On December 15th each year, you’re likely to hear politicians and pundits using beautiful prose to “celebrate” Bill of Rights Day.

At best, unfortunately, it’s just one day for most of them to grandstand even as they work to undermine the Constitution and your liberty the rest of the year.

For us, Bill of Rights Day is every single day of the year.

On June 8, 1789, James Madison addressed the House of Representatives and introduced a proposed Bill of Rights to the Constitution. 

It has been objected also against a bill of rights, that, by enumerating particular exceptions to the grant of power, it would disparage those rights which were not placed in that enumeration; and it might follow by implication, that those rights which were not singled out, were intended to be assigned into the hands of the General Government, and were consequently insecure. This is one of the most plausible arguments I have ever heard urged against the admission of a bill of rights into this system; but, I conceive, that it may be guarded against. I have attempted it, as gentlemen may see by turning to the last clause of the fourth resolution [the Ninth Amendment].

A record of the debates in the House of Representatives from June 8 to Sept, 24 related to the proposed amendments to the Constitution can be located in the Annals of Congress.*

The original joint resolution proposing the Bill of Rights is on permanent display at the National Archives in Washington, D.C. And while most people are familiar with the preamble to the Constitution, they don’t realize that the Bill of Rights also has a preamble:

THE Conventions of a number of the States, having at the time of their adopting the Constitution, expressed a desire, in order to prevent misconstruction or abuse of its powers, that further declaratory and restrictive clauses should be added: And as extending the ground of public confidence in the Government, will best ensure the beneficent ends of its institution.

October 2, 1789, President George Washington sent copies of the proposed Bill of Rights to the states for them to consider and debate, and to decide whether or not to adopt the list of restrictions upon the power of the general government.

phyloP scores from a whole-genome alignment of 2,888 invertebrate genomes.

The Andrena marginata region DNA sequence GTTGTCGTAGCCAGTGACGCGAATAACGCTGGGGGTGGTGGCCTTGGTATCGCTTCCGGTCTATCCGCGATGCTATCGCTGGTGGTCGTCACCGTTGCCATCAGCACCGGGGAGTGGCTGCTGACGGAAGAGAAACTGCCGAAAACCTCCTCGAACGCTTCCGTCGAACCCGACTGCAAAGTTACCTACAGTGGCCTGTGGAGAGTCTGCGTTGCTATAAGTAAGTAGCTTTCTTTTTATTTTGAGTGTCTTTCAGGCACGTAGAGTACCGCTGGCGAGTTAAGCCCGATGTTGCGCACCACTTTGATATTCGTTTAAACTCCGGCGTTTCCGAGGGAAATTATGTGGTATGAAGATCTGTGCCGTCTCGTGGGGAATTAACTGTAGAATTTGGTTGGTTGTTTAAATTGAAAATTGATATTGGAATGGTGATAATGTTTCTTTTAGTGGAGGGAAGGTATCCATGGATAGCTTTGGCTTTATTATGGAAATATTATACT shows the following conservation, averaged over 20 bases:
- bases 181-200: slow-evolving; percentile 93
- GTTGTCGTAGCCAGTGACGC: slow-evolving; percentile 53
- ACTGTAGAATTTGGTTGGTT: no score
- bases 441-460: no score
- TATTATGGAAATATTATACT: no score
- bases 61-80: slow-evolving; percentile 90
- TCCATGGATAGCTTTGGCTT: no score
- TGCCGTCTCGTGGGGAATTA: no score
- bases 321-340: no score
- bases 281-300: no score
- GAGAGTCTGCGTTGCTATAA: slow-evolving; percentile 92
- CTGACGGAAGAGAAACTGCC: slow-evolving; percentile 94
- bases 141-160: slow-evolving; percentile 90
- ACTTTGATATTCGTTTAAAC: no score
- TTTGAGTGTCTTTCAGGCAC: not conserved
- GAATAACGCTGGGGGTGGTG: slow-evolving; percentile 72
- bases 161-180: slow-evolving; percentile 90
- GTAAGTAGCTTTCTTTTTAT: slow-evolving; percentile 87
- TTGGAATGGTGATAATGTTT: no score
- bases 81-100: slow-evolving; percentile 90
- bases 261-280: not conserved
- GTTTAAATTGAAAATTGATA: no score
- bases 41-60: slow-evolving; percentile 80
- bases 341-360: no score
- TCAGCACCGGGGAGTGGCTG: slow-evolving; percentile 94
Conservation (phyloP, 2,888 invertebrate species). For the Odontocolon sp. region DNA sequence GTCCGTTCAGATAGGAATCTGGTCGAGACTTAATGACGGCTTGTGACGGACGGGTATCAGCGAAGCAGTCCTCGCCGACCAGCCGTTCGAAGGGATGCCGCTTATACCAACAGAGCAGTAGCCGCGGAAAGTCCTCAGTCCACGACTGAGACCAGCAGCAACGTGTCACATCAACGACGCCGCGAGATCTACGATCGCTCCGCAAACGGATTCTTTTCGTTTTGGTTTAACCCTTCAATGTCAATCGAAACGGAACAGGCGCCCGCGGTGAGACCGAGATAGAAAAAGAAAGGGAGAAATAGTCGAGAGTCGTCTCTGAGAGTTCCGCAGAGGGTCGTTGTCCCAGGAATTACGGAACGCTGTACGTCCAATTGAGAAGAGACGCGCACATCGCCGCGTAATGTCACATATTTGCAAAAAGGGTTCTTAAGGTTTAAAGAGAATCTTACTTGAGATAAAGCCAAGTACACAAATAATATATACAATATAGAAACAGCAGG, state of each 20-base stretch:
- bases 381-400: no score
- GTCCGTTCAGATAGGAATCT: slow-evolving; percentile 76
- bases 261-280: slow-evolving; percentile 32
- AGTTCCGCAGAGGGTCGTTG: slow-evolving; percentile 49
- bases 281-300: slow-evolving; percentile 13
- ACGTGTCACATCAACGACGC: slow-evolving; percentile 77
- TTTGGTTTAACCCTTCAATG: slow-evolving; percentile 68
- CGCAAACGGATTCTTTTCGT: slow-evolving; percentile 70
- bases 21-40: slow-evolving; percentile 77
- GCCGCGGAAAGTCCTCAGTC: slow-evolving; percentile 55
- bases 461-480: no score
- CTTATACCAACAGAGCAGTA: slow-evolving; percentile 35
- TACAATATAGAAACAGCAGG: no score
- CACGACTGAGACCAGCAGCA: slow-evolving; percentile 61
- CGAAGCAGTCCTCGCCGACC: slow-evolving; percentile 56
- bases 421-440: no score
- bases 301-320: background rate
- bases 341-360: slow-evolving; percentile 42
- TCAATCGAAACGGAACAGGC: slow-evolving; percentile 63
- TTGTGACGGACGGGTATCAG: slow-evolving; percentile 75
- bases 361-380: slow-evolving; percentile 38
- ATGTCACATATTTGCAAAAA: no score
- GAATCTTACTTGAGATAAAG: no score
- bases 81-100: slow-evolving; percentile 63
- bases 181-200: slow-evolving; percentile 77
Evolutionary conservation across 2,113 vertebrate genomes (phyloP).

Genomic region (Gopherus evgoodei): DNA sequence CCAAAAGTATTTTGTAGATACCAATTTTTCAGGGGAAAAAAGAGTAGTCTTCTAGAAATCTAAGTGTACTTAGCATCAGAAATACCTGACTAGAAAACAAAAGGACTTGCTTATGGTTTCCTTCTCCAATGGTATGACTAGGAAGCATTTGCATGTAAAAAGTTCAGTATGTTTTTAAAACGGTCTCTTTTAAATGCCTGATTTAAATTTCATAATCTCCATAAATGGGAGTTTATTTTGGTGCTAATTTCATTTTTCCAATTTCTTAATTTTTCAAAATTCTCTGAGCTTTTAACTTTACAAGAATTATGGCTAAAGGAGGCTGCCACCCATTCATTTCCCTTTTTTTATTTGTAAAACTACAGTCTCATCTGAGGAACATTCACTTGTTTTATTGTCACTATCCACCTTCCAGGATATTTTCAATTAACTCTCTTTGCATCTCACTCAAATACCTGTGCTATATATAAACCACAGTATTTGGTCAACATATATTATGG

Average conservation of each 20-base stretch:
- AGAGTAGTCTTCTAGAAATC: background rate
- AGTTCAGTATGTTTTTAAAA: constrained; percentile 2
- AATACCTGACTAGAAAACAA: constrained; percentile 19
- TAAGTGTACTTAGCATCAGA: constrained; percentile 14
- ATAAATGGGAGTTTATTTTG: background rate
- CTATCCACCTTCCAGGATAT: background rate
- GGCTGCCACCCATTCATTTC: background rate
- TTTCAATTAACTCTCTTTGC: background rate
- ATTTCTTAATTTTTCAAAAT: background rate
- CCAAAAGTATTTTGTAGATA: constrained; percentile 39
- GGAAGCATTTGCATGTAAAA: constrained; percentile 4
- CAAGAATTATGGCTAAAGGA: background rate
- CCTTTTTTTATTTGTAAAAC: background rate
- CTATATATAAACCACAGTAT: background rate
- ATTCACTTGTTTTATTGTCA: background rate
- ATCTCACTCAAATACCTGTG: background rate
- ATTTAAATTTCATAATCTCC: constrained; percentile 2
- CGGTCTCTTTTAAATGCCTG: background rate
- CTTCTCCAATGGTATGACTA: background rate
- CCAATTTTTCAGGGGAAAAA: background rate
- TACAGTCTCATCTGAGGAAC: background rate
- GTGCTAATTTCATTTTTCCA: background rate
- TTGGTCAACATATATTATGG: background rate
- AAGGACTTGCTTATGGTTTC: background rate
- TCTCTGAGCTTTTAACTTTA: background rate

During the ratification debates, nobody thought that the Bill of Rights was a grant of rights to the people. They didn’t refer to their right to keep and bear arms as a “2nd Amendment right,” or their right to free speech as a “1st Amendment right.”

And no one thought those rights would cease to exist without the approval of the Bill of Rights. In fact, it was widely understood that our rights preceded government all along. 

Theophilus Parsons may have summed it up best during debates over the Constitution in the Massachusetts Ratifying Convention when he said, “No power was given to Congress to infringe on any one of the natural rights of the people.”

Today, many people get this wrong. Without ever reading the preamble to the Bill of Rights, it’s unlikely they’ll ever understand its original purpose.

In his book The Original Constitution, Rob Natelson explains:

“Thus, some of the proposed amendments were “declaratory…clauses” (that is, rules of construction) designed to “prevent misconstruction” of the Constitution by explaining how the instrument should be interpreted. The rest were “restrictive clauses” to prevent “abuse” of federal powers by creating external limitations curtailing those powers.” [emphasis added]

The people of the several states debated and eventually approved 10 of the 12 proposals sent to them for consideration. 

Amending the Constitution with its ratification on Dec. 15, 1791, the Bill of Rights tells the federal government a number of things that it is not allowed to do, including, but not limited to, the following:

  1. Make no law abridging freedom of speech, press, religion, or assembly.
  2. Do not infringe on the right to keep and bear arms.
  3. Do not “quarter” soldiers in peacetime.
  4. Do not conduct unreasonable searches and seizures, and don’t issue warrants without probable cause.
  5. Do not force people to testify against themselves.
  6. Do not deny a speedy trial to a person accused of a crime.
  7. Do not deny trial by jury to an accused person..
  8. Do not impose excessive bail.
  9. Don’t assume that this is an exhaustive list of rights.  Just because some are listed doesn’t mean the people don’t have others.
  10. Don’t exercise any power not delegated in this Constitution.

In the end, the Bill of Rights was always about limiting government power, not expanding it.

As Samuel Adams once put it, “A power without any restraint is tyranny.”

*The Annals of Congress, House of Representatives, 1st Congress, 1st Session, on the following dates in 1789:


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